• Specified thinner, 3.2-mm glass for the rear window, compared to 3.5-mm glass on the standard Camaro

• HID headlamps and foglights are not available

• Air conditioning is only available as a stand-alone option

'The team was so fanatical about saving weight, we even stripped the unused wiring out of the harness when we eliminated the fog lights, speakers, and air conditioning,' said Oppenheiser. 'Every ounce saved contributed to making this the most track-capable Camaro we have ever built, and a worthy successor to the Z/28 name.'

Source - Chevrolet

2014 CAMARO Z/28 POWERED BY RACING-PROVEN LS7 V-8

2014 Chevrolet Camaro Z28The racing-proven LS7 7.0L V-8 powers the all-new 2014 Camaro Z/28 – the most track-focused production model in the car's history. It's matched with a TREMEC TR6060 six-speed manual transmission with unique gearing tailored to the LS7's performance characteristics for optimal track performance.

The Z/28 engine is adapted from the LS7 used in the C6 Corvette Z06, which was developed in conjunction with Corvette Racing. It is rated at an estimated 500 horsepower (373 kW) and 470 lb.-ft. of torque (637 Nm) in the new Camaro Z/28, with a maximum engine speed of 7,100 rpm – a broad rpm range that contributes to higher power and allows the driver to hold gears longer between shifts on the track. That helps keep the engine at peak power for quicker lap times.

'The LS7 lives on in the all-new Z/28, extending a performance legacy while delivering great power density in a lightweight package to give this exciting new Camaro a great feeling of control and balance,' said John Rydzewski, assistant chief engineer for small-block engines. 'It introduced exotic materials and racing-influenced solutions that keep it at the forefront of high-performance technology.'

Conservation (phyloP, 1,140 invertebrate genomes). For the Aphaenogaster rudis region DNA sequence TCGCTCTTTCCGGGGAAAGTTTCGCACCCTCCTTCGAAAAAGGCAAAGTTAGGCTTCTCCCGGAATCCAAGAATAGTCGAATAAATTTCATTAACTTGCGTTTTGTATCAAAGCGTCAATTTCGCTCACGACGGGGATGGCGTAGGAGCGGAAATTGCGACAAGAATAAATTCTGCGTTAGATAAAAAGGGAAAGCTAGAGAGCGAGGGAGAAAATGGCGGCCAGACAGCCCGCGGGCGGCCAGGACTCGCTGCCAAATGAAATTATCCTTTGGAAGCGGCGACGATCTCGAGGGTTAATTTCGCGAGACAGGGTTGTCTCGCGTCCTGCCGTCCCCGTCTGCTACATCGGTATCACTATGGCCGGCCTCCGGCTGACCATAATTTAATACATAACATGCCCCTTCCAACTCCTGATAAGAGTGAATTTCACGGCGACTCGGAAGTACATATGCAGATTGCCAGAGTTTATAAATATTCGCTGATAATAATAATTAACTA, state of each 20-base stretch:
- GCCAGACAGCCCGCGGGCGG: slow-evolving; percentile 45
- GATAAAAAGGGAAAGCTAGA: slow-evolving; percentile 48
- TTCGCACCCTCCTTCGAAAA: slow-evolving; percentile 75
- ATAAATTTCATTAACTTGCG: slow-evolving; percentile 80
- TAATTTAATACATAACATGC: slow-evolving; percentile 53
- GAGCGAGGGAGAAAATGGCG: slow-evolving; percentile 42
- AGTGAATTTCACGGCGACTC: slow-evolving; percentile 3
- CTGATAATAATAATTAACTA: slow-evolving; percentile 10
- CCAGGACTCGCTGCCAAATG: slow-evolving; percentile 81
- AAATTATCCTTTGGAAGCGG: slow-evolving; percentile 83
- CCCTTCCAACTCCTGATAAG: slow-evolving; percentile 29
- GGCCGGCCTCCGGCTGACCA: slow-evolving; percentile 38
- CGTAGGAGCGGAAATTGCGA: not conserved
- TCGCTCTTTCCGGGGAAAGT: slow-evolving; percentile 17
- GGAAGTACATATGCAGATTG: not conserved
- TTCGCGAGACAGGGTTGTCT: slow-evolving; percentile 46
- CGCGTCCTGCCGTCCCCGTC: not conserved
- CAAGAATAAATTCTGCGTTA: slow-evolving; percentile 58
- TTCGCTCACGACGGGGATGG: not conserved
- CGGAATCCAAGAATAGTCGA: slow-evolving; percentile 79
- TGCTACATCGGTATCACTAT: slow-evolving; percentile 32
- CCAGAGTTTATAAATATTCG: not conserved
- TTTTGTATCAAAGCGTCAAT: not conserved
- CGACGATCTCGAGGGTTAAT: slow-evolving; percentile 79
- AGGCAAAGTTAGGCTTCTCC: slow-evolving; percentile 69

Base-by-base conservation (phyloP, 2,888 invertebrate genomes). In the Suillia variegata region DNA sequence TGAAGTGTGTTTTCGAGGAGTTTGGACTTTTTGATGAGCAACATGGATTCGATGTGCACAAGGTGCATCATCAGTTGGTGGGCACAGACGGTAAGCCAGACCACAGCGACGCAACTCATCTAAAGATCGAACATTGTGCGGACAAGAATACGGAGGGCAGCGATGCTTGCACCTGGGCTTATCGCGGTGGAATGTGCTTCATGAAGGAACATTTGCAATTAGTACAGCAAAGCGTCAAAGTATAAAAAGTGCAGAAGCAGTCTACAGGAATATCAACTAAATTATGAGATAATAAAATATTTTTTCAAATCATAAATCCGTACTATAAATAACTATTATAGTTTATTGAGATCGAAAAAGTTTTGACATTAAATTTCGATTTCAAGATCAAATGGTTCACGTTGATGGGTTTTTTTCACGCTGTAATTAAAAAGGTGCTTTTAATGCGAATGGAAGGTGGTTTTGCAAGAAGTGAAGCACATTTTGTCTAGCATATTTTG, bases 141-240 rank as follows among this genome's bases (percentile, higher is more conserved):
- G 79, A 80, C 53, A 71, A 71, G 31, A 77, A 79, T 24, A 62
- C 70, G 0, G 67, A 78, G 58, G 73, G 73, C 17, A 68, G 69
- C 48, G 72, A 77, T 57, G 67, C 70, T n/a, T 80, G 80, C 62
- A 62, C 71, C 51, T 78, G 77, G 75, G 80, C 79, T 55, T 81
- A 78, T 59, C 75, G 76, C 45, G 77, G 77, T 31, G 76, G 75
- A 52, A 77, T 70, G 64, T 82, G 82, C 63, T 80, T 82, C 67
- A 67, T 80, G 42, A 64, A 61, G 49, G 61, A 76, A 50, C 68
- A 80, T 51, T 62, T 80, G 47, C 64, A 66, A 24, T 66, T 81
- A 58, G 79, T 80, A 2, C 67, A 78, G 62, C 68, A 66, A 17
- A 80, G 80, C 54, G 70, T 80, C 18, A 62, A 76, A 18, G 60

The LS7 is the most powerful naturally aspirated production engine ever from General Motors and, upon its launch in late 2005, was the first GM engine to receive SAE-certified power ratings.

'In the Camaro lineup, it complements a range of great V-8 choices, starting with the 426-horsepower LS3 in the Camaro SS and ending with the supercharged LSA rated at 580 horsepower in the Camaro ZL1,' said Rydzewski. 'The LS7's low mass and high rpm capability make it the perfect choice for the lightweight, track-capable Z/28, exemplifying all the strengths and attributes of the small-block architecture.'

Hand-assembled at GM's Performance Build Center, in Wixom, Mich., the LS7 shares the basic Gen IV V-8 architecture as the Camaro SS's 6.2L LS3 engine, but it uses a unique cylinder block casting with pressed-in steel cylinder liners to accommodate the engine's larger diameter, 104.8mm cylinder bores – with deck-plate boring and honing for optimized bore geometry. It also uses a dry-sump oiling system to ensure full lubrication during the 1.05-g cornering loads the Z/28 is capable of producing.

Internally, the LS7's reciprocating components use racing-derived lightweight technology, including titanium connecting rods and intake valves, to boost horsepower and rpm capability – and reduce overall engine mass. The titanium connecting rods provide perhaps the most direct link from the racetrack. They weigh just 464 grams apiece, almost 30 percent less than the rods in the LS3. Besides being lightweight, which enhances high-rpm performance and rpm range, titanium makes the rods extremely durable.